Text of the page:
It becomes necessary, therefore, in homoeopathic prescribing to carefully separate the primary, functional symptoms which represent the morbid process itself, from the secondary symptoms which represent the pathological end-products of the disease.

The gross, tangible lesions and products in which disease ultimates are not the primary object of the homoeopathic prescription. We do not prescribe for the tumor which affects the patient, nor are we guided by the secondary symptoms which arise from the mere physical presence of the tumor: We prescribe for *the patient selecting and being guided by the symptoms which represent the morbid, vital process which preceded, accompanied and ultimated in the development of the tumor.

If there is doubts as to which symptoms are primary and which are secondary the history will decide. In the evolution of disease in the living organism, functional changes precede organic or structural changes. *”Function creates the organ”, is a maxim in biological and morphological science, from which it follows that *function reveals the condition of the organ.

The order in which the symptoms of a case appear, therefore, enables us to determine which are primary and which secondary, as well as to ascribe reflex symptoms to their source and correctly localize the disease.

For the homoeopathic prescriber the totality of the functional symptoms of the patient is the disease, in the sense that such symptoms constitute the only perceptible form of the disease and are the only rational basis of curative treatment. Symptoms are the outwardly perceptible signs or phenomena of internal morbid changes in the state of the previously healthy organism, and are our only means of knowing what disease is. They represent a change from a state of order to a state of disorder. When the symptoms are removed the disease ceases to exist.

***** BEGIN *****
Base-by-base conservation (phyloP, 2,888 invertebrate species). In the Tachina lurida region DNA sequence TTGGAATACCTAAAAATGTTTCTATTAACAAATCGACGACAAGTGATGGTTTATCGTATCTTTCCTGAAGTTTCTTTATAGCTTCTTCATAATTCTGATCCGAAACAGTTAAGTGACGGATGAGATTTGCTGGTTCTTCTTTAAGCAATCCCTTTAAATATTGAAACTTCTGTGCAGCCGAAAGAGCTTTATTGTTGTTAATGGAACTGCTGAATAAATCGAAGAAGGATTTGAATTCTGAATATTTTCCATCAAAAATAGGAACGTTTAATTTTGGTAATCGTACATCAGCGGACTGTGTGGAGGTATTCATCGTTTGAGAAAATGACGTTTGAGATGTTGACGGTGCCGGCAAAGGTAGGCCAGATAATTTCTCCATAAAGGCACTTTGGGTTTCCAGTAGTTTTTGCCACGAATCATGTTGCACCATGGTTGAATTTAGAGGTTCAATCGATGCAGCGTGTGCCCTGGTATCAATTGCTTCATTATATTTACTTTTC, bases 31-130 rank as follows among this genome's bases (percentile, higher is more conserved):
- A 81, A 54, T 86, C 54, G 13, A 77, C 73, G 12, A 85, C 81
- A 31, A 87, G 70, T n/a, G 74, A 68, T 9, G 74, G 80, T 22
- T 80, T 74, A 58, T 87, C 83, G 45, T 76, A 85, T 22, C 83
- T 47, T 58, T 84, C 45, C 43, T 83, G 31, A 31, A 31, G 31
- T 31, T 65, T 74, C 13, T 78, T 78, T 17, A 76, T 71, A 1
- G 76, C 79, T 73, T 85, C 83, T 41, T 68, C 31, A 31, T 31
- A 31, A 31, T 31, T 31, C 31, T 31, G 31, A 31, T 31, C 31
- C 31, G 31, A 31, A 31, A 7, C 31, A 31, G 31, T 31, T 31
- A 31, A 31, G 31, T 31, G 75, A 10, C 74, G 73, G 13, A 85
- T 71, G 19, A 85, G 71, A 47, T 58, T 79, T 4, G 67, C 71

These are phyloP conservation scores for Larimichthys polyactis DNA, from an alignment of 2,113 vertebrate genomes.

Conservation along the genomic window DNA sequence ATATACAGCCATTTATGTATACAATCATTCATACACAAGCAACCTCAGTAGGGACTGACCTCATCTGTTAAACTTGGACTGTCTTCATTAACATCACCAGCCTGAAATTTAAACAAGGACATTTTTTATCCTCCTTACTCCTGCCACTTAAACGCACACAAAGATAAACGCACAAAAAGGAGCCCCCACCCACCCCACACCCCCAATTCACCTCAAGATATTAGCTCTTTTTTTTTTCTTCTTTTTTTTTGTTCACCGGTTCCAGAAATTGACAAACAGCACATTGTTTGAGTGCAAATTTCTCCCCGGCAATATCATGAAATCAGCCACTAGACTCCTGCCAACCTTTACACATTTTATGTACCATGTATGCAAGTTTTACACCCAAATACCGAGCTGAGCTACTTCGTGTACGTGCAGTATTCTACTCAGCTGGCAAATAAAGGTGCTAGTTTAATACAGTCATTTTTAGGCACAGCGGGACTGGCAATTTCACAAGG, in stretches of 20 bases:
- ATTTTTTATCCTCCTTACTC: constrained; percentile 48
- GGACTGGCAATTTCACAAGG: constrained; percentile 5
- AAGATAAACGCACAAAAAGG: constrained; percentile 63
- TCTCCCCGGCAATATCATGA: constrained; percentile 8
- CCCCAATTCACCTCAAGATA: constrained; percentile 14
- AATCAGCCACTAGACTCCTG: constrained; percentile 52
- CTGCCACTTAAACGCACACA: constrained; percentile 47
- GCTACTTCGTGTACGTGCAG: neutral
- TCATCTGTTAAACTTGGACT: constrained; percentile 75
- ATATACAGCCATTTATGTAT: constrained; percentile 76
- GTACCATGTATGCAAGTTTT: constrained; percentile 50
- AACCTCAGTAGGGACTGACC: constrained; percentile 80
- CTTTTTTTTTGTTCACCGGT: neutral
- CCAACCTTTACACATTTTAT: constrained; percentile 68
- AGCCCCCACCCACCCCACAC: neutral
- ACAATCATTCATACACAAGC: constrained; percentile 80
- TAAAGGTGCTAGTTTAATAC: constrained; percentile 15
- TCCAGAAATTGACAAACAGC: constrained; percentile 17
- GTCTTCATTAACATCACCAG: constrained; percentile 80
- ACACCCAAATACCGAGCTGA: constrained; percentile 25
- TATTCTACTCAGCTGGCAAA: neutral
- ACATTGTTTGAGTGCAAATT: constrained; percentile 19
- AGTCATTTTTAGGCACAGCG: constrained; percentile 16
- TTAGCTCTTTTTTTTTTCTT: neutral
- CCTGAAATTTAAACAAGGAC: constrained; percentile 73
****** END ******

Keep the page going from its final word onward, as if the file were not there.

Stuart Close
Stuart M. Close (1860-1929)
Dr. Close was born November 24, 1860 and came to study homeopathy after the death of his father in 1879. His mother remarried a homoeopathic physician who turned Close's interests from law to medicine.

His stepfather helped him study the Organon and he attended medical school in California for two years. Finishing his studies at New York Homeopathic College he graduated in 1885. Completing his homeopathic education. Close preceptored with B. Fincke and P. P. Wells.

Setting up practice in Brooklyn, Dr. Close went on to found the Brooklyn Homoeopathic Union in 1897. This group devoted itself to the study of pure Hahnemannian homeopathy.

In 1905 Dr. Close was elected president of the International Hahnemannian Association. He was also the editor of the Department of Homeopathic Philosophy for the Homeopathic Recorder. Dr. Close taught homeopathic philosophy at New York Homeopathic Medical College from 1909-1913.

Dr. Close's lectures at New York Homeopathic were first published in the Homeopathic Recorder and later formed the basis for his masterpiece on homeopathic philosophy, The Genius of Homeopathy.

Dr. Close passed away on June 26, 1929 after a full and productive career in homeopathy.